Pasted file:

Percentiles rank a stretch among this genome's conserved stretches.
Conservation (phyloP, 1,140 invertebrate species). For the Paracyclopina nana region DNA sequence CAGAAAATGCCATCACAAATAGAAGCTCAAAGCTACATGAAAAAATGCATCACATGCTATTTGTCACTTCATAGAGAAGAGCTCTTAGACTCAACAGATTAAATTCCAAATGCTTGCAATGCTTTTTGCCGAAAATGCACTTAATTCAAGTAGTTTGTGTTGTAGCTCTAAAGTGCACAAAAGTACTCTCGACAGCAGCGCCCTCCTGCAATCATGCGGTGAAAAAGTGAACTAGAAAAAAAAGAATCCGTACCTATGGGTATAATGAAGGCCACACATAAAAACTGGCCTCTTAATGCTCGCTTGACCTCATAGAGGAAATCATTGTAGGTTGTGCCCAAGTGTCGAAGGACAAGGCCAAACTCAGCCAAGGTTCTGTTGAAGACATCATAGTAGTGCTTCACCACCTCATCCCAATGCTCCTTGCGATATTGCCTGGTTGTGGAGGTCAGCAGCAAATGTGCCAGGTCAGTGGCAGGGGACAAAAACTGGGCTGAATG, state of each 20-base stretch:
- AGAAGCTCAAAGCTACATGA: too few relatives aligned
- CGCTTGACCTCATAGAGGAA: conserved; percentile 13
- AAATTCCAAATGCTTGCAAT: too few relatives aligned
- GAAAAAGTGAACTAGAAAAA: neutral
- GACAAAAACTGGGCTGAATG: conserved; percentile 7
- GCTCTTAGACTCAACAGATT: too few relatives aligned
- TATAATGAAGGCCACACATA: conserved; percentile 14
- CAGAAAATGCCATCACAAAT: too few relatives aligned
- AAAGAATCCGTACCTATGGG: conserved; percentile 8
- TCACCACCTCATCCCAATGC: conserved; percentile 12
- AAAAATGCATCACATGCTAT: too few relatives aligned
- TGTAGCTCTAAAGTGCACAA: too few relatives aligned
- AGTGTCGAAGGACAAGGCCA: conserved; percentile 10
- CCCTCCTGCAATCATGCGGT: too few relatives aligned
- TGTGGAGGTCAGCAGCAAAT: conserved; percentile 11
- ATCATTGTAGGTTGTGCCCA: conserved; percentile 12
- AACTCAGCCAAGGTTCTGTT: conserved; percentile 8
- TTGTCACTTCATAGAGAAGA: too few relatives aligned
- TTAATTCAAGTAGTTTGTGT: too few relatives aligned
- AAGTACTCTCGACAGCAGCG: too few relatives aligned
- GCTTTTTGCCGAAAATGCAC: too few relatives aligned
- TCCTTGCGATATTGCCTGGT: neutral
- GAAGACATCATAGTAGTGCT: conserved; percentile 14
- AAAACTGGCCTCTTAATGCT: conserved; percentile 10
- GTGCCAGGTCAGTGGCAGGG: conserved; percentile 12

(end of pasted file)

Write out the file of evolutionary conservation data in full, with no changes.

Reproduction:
Percentiles rank a stretch among this genome's conserved stretches.
Conservation (phyloP, 1,140 invertebrate species). For the Paracyclopina nana region DNA sequence CAGAAAATGCCATCACAAATAGAAGCTCAAAGCTACATGAAAAAATGCATCACATGCTATTTGTCACTTCATAGAGAAGAGCTCTTAGACTCAACAGATTAAATTCCAAATGCTTGCAATGCTTTTTGCCGAAAATGCACTTAATTCAAGTAGTTTGTGTTGTAGCTCTAAAGTGCACAAAAGTACTCTCGACAGCAGCGCCCTCCTGCAATCATGCGGTGAAAAAGTGAACTAGAAAAAAAAGAATCCGTACCTATGGGTATAATGAAGGCCACACATAAAAACTGGCCTCTTAATGCTCGCTTGACCTCATAGAGGAAATCATTGTAGGTTGTGCCCAAGTGTCGAAGGACAAGGCCAAACTCAGCCAAGGTTCTGTTGAAGACATCATAGTAGTGCTTCACCACCTCATCCCAATGCTCCTTGCGATATTGCCTGGTTGTGGAGGTCAGCAGCAAATGTGCCAGGTCAGTGGCAGGGGACAAAAACTGGGCTGAATG, state of each 20-base stretch:
- AGAAGCTCAAAGCTACATGA: too few relatives aligned
- CGCTTGACCTCATAGAGGAA: conserved; percentile 13
- AAATTCCAAATGCTTGCAAT: too few relatives aligned
- GAAAAAGTGAACTAGAAAAA: neutral
- GACAAAAACTGGGCTGAATG: conserved; percentile 7
- GCTCTTAGACTCAACAGATT: too few relatives aligned
- TATAATGAAGGCCACACATA: conserved; percentile 14
- CAGAAAATGCCATCACAAAT: too few relatives aligned
- AAAGAATCCGTACCTATGGG: conserved; percentile 8
- TCACCACCTCATCCCAATGC: conserved; percentile 12
- AAAAATGCATCACATGCTAT: too few relatives aligned
- TGTAGCTCTAAAGTGCACAA: too few relatives aligned
- AGTGTCGAAGGACAAGGCCA: conserved; percentile 10
- CCCTCCTGCAATCATGCGGT: too few relatives aligned
- TGTGGAGGTCAGCAGCAAAT: conserved; percentile 11
- ATCATTGTAGGTTGTGCCCA: conserved; percentile 12
- AACTCAGCCAAGGTTCTGTT: conserved; percentile 8
- TTGTCACTTCATAGAGAAGA: too few relatives aligned
- TTAATTCAAGTAGTTTGTGT: too few relatives aligned
- AAGTACTCTCGACAGCAGCG: too few relatives aligned
- GCTTTTTGCCGAAAATGCAC: too few relatives aligned
- TCCTTGCGATATTGCCTGGT: neutral
- GAAGACATCATAGTAGTGCT: conserved; percentile 14
- AAAACTGGCCTCTTAATGCT: conserved; percentile 10
- GTGCCAGGTCAGTGGCAGGG: conserved; percentile 12